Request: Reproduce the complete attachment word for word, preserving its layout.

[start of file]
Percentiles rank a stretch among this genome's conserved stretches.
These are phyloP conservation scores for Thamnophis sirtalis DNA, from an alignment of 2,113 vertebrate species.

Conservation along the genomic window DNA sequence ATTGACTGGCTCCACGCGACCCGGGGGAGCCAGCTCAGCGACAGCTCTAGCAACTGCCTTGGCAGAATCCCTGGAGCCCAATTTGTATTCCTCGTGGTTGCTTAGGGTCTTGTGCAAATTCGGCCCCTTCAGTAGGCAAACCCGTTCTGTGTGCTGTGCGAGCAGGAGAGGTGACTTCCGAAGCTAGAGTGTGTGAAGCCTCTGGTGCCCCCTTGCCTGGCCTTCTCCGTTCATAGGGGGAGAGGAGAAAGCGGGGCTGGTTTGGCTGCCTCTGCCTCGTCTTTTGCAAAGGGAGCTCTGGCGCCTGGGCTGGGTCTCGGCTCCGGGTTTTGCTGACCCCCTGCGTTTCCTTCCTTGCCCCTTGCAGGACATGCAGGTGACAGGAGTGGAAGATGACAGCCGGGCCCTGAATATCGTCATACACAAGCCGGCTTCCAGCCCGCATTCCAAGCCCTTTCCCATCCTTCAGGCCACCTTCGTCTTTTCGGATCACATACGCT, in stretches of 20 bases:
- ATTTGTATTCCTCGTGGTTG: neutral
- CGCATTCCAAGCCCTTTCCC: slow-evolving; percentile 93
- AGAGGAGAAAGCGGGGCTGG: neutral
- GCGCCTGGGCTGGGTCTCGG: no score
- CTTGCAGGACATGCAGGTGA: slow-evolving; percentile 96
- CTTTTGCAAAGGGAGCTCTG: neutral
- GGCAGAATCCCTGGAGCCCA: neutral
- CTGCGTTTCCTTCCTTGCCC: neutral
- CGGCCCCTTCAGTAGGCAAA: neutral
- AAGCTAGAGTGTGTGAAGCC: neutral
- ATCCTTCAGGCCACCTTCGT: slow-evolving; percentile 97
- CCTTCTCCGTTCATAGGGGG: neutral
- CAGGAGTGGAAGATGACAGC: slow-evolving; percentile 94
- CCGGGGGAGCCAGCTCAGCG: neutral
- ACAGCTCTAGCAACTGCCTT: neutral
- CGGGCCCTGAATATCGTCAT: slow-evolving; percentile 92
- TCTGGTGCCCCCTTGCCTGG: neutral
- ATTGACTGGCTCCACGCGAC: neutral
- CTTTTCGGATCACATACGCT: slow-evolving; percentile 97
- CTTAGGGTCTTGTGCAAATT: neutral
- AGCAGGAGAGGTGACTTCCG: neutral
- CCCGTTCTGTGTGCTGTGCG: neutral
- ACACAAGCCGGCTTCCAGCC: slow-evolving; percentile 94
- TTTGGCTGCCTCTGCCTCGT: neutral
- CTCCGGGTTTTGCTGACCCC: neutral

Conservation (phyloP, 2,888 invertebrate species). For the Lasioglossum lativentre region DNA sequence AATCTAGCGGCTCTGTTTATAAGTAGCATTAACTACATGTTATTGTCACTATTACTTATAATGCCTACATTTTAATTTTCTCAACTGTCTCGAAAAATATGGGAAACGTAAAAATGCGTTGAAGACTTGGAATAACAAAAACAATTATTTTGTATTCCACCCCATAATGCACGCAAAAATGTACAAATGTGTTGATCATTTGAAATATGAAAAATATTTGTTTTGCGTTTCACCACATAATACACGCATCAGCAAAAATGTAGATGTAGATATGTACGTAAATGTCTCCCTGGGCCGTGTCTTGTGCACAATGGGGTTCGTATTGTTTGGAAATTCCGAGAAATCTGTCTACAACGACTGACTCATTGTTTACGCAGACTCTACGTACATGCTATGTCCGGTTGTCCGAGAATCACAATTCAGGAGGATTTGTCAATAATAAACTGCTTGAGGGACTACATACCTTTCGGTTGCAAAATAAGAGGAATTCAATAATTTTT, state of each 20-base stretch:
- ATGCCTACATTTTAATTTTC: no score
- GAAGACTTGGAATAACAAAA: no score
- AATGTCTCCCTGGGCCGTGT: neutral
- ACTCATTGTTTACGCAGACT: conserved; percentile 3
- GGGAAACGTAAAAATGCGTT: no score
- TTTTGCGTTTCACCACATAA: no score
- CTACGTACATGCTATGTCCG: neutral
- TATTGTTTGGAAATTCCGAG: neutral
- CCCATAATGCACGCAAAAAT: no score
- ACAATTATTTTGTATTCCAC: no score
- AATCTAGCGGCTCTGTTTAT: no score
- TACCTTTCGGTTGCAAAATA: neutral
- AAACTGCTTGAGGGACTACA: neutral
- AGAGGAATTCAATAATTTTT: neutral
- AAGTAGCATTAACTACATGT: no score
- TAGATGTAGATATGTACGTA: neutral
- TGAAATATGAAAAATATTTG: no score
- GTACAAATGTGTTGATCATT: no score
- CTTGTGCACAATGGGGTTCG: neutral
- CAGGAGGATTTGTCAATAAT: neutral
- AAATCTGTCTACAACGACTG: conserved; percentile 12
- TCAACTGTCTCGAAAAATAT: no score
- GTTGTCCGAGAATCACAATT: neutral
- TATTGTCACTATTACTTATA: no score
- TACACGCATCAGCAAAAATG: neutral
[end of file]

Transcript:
Percentiles rank a stretch among this genome's conserved stretches.
These are phyloP conservation scores for Thamnophis sirtalis DNA, from an alignment of 2,113 vertebrate species.

Conservation along the genomic window DNA sequence ATTGACTGGCTCCACGCGACCCGGGGGAGCCAGCTCAGCGACAGCTCTAGCAACTGCCTTGGCAGAATCCCTGGAGCCCAATTTGTATTCCTCGTGGTTGCTTAGGGTCTTGTGCAAATTCGGCCCCTTCAGTAGGCAAACCCGTTCTGTGTGCTGTGCGAGCAGGAGAGGTGACTTCCGAAGCTAGAGTGTGTGAAGCCTCTGGTGCCCCCTTGCCTGGCCTTCTCCGTTCATAGGGGGAGAGGAGAAAGCGGGGCTGGTTTGGCTGCCTCTGCCTCGTCTTTTGCAAAGGGAGCTCTGGCGCCTGGGCTGGGTCTCGGCTCCGGGTTTTGCTGACCCCCTGCGTTTCCTTCCTTGCCCCTTGCAGGACATGCAGGTGACAGGAGTGGAAGATGACAGCCGGGCCCTGAATATCGTCATACACAAGCCGGCTTCCAGCCCGCATTCCAAGCCCTTTCCCATCCTTCAGGCCACCTTCGTCTTTTCGGATCACATACGCT, in stretches of 20 bases:
- ATTTGTATTCCTCGTGGTTG: neutral
- CGCATTCCAAGCCCTTTCCC: slow-evolving; percentile 93
- AGAGGAGAAAGCGGGGCTGG: neutral
- GCGCCTGGGCTGGGTCTCGG: no score
- CTTGCAGGACATGCAGGTGA: slow-evolving; percentile 96
- CTTTTGCAAAGGGAGCTCTG: neutral
- GGCAGAATCCCTGGAGCCCA: neutral
- CTGCGTTTCCTTCCTTGCCC: neutral
- CGGCCCCTTCAGTAGGCAAA: neutral
- AAGCTAGAGTGTGTGAAGCC: neutral
- ATCCTTCAGGCCACCTTCGT: slow-evolving; percentile 97
- CCTTCTCCGTTCATAGGGGG: neutral
- CAGGAGTGGAAGATGACAGC: slow-evolving; percentile 94
- CCGGGGGAGCCAGCTCAGCG: neutral
- ACAGCTCTAGCAACTGCCTT: neutral
- CGGGCCCTGAATATCGTCAT: slow-evolving; percentile 92
- TCTGGTGCCCCCTTGCCTGG: neutral
- ATTGACTGGCTCCACGCGAC: neutral
- CTTTTCGGATCACATACGCT: slow-evolving; percentile 97
- CTTAGGGTCTTGTGCAAATT: neutral
- AGCAGGAGAGGTGACTTCCG: neutral
- CCCGTTCTGTGTGCTGTGCG: neutral
- ACACAAGCCGGCTTCCAGCC: slow-evolving; percentile 94
- TTTGGCTGCCTCTGCCTCGT: neutral
- CTCCGGGTTTTGCTGACCCC: neutral

Conservation (phyloP, 2,888 invertebrate species). For the Lasioglossum lativentre region DNA sequence AATCTAGCGGCTCTGTTTATAAGTAGCATTAACTACATGTTATTGTCACTATTACTTATAATGCCTACATTTTAATTTTCTCAACTGTCTCGAAAAATATGGGAAACGTAAAAATGCGTTGAAGACTTGGAATAACAAAAACAATTATTTTGTATTCCACCCCATAATGCACGCAAAAATGTACAAATGTGTTGATCATTTGAAATATGAAAAATATTTGTTTTGCGTTTCACCACATAATACACGCATCAGCAAAAATGTAGATGTAGATATGTACGTAAATGTCTCCCTGGGCCGTGTCTTGTGCACAATGGGGTTCGTATTGTTTGGAAATTCCGAGAAATCTGTCTACAACGACTGACTCATTGTTTACGCAGACTCTACGTACATGCTATGTCCGGTTGTCCGAGAATCACAATTCAGGAGGATTTGTCAATAATAAACTGCTTGAGGGACTACATACCTTTCGGTTGCAAAATAAGAGGAATTCAATAATTTTT, state of each 20-base stretch:
- ATGCCTACATTTTAATTTTC: no score
- GAAGACTTGGAATAACAAAA: no score
- AATGTCTCCCTGGGCCGTGT: neutral
- ACTCATTGTTTACGCAGACT: conserved; percentile 3
- GGGAAACGTAAAAATGCGTT: no score
- TTTTGCGTTTCACCACATAA: no score
- CTACGTACATGCTATGTCCG: neutral
- TATTGTTTGGAAATTCCGAG: neutral
- CCCATAATGCACGCAAAAAT: no score
- ACAATTATTTTGTATTCCAC: no score
- AATCTAGCGGCTCTGTTTAT: no score
- TACCTTTCGGTTGCAAAATA: neutral
- AAACTGCTTGAGGGACTACA: neutral
- AGAGGAATTCAATAATTTTT: neutral
- AAGTAGCATTAACTACATGT: no score
- TAGATGTAGATATGTACGTA: neutral
- TGAAATATGAAAAATATTTG: no score
- GTACAAATGTGTTGATCATT: no score
- CTTGTGCACAATGGGGTTCG: neutral
- CAGGAGGATTTGTCAATAAT: neutral
- AAATCTGTCTACAACGACTG: conserved; percentile 12
- TCAACTGTCTCGAAAAATAT: no score
- GTTGTCCGAGAATCACAATT: neutral
- TATTGTCACTATTACTTATA: no score
- TACACGCATCAGCAAAAATG: neutral